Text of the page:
On Thursday, September 8th, the Azusa City Library celebrated International Literacy Day. The library recognized the transformative efforts of “Azusa Reads, Writes, & Counts,” which provides Azusa’s elementary school students with free tutoring from APU students. This program is provided by Azusa Pacific University’s Office of Community-Based Federal Work-Study (C-B FWS) and facilitated by the Center for Academic Service-Learning and Research (CASLR).
Dr. Judy Hutchinson, CASLR’s Executive Director, and Stacey Kim, Coordinator for C-B FWS Programs, received a “Literacy Service Award” and certificates of recognition from the California Senate and Legislative Assembly in honor of this program’s significant contribution to community literacy.
The following is an excerpt from a speech by a grateful father, John Garcia, who shared with attendees how the Azusa Reads, Writes, and Counts program had helped his daughters:
“How do you get a child in the first grade to be reading at a sixth grade level? Yes, genetics play a part in it- but even a person blest with natural athletic skills cannot compete at a professional level without good coaching, and that is what we found at Azusa Reads: excellent one-on-one coaching. By the time our daughter was in the 1st grade she was reading at the sixth grade level and comprehending what she was reading. The APU students motivated her to read by the interest they showed in her and by making it fun. This interest in her progress made her feel special and enjoy reading that much more…
The warm attitudes the APU students have with the children also makes for a comfortable and motivating environment, and when someone is comfortable with something they will participate more. It helps them fall in love with reading, so much so that our daughter didn’t want to stop reading and even wanted to read in the shower…We have a younger daughter who is in 3rd grade and participating in this expanded program. So I ask again, how do you get a child who is in the third grade reading at a sixth grade level and doing 4th grade math as our younger daughter is doing. Once again, good coaching. In this expanded program she has learned in particular, long division in math and sentence structure in writing.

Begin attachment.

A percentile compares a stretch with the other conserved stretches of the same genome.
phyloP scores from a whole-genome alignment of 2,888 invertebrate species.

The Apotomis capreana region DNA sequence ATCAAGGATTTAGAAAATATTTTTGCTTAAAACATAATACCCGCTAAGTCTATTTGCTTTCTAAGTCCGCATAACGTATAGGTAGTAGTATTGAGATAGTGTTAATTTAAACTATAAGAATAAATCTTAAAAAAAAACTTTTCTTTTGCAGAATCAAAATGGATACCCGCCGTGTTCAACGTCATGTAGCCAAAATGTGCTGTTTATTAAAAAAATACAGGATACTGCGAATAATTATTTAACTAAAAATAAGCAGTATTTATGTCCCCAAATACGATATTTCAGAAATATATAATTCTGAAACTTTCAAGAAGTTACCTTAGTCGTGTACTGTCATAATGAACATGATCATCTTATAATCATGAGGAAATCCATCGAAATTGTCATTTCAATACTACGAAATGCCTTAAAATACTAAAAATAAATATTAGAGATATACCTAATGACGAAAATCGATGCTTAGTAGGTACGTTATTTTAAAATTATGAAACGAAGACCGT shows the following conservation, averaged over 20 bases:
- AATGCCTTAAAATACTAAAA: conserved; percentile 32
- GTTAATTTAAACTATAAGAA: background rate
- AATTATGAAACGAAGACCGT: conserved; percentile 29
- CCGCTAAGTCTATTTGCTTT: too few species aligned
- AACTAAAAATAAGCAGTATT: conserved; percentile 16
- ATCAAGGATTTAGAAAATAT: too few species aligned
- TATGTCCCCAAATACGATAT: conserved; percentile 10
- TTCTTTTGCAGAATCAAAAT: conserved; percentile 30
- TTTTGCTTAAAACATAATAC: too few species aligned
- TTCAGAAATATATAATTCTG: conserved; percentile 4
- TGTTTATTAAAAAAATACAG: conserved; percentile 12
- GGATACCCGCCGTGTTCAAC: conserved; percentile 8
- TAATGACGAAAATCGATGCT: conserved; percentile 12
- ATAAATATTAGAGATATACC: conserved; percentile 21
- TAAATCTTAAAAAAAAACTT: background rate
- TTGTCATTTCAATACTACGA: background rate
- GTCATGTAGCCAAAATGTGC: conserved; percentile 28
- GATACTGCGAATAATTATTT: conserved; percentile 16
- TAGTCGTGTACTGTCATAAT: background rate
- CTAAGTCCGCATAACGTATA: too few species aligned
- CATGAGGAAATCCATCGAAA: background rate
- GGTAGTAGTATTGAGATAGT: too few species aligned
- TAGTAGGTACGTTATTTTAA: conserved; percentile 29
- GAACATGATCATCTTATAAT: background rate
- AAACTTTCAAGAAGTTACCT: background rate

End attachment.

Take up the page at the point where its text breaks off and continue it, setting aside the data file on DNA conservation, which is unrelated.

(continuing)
Now, you may be thinking, sure, these are some of the same things that are taught in the classroom; but in there, the student has to keep up with the pace with the rest of the students and may fall behind. This program gives them the chance to learn something that may have given him or her trouble in the classroom, and pick it up at their own pace. In this community there are many students who live in a home where English is not the primary language and struggle to keep up. This program gives them a change to get caught up. We have had parents tell us that their child was struggling in school but after a couple of months in the program they noticed a remarkable turnaround.
Since Azusa has such a diverse population it is important to have people willing to work with different races and ethnicities. The APU students have always embraced all and strive to make people who do not speak English feel comfortable and welcome. In closing, we would like to thank APU for caring so much for the students of this community, for donating its time and talent to this program, and for continuing to work hard for the success of this program and its students. We would also like to thank the Azusa Library for providing a super environment for this program. Congratulations APU and APU students for this honor.”